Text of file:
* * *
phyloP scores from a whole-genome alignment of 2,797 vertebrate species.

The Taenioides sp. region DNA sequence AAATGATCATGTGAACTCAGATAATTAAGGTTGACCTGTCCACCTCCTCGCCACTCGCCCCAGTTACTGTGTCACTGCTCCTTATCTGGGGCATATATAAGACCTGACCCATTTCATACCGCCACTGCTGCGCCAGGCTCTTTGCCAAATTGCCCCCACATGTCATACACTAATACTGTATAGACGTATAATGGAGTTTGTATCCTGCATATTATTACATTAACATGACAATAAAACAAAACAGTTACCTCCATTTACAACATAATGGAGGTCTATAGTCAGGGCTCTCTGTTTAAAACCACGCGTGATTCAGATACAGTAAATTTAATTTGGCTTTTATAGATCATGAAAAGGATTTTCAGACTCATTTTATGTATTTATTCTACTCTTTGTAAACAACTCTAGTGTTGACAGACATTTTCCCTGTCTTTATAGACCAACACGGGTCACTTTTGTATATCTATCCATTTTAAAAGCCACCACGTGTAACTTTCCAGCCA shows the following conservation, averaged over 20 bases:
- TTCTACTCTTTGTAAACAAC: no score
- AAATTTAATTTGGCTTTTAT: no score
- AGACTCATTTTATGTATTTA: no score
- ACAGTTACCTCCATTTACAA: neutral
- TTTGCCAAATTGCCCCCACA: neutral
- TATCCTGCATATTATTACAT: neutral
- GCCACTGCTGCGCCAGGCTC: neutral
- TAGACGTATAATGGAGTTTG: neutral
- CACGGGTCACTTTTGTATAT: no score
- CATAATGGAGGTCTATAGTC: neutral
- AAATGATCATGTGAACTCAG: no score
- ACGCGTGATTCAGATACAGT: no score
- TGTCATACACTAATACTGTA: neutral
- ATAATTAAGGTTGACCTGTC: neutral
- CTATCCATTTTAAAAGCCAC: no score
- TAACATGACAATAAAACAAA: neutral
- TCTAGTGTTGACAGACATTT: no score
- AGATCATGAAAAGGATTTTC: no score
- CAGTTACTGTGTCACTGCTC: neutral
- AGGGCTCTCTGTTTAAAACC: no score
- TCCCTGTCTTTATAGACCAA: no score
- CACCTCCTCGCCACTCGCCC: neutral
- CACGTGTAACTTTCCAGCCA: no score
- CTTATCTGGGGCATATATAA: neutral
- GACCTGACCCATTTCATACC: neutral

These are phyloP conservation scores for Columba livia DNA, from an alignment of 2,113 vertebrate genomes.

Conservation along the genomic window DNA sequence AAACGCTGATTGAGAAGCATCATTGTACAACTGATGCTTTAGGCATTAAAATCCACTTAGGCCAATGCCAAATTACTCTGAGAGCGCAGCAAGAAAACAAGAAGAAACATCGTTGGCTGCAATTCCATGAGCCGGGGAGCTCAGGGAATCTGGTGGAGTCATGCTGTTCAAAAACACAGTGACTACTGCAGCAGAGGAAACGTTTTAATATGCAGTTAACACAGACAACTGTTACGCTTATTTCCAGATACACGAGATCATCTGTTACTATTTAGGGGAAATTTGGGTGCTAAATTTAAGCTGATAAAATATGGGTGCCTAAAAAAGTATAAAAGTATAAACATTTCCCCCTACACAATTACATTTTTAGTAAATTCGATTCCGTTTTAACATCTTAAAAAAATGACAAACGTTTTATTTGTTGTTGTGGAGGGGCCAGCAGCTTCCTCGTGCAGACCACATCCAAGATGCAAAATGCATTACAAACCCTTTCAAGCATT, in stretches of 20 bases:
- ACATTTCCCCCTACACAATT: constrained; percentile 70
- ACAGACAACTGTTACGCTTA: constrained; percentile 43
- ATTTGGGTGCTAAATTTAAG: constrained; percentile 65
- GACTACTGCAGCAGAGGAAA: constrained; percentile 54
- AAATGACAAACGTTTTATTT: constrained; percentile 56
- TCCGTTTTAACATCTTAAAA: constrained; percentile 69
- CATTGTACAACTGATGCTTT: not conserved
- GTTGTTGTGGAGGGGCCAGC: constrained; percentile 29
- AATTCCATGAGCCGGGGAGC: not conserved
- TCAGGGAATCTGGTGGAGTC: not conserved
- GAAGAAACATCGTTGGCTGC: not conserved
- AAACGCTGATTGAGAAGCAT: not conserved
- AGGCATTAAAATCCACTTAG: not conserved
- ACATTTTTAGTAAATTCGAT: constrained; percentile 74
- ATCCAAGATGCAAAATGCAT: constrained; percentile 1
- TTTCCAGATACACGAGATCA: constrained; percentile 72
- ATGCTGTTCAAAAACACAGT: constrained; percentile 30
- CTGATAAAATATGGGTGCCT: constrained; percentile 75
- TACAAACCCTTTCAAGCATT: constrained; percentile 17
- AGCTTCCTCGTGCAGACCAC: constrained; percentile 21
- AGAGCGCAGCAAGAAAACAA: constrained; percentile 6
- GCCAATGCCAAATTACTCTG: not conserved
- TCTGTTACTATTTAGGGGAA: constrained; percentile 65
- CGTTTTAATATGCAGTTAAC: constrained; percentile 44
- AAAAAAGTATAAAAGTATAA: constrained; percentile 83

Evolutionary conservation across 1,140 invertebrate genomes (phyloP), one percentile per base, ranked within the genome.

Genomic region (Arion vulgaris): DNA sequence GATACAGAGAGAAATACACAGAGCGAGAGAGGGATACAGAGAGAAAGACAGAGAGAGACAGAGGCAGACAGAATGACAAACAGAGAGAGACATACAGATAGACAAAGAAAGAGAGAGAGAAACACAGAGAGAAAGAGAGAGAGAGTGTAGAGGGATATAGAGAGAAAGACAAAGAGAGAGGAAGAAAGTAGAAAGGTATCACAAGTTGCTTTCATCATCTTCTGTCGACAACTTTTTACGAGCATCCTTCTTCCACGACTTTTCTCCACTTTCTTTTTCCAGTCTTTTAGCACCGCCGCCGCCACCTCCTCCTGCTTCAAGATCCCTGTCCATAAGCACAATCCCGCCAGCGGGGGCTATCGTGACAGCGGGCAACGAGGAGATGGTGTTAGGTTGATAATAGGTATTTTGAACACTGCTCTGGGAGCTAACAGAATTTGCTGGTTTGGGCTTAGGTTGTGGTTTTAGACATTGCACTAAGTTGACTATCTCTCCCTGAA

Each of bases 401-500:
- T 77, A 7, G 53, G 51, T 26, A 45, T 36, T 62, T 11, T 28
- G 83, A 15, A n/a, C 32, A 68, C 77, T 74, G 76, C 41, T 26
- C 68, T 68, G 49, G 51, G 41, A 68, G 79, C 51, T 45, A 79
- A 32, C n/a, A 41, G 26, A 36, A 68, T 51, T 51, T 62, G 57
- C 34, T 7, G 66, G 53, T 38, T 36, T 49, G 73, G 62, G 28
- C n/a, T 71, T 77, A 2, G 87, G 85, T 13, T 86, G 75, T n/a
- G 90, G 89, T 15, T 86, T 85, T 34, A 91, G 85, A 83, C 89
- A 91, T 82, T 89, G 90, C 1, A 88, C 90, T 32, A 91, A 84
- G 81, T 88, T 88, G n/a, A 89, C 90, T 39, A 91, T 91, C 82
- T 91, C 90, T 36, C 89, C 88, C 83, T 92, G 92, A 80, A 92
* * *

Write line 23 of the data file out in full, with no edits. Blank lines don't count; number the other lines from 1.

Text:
- TCCCTGTCTTTATAGACCAA: no score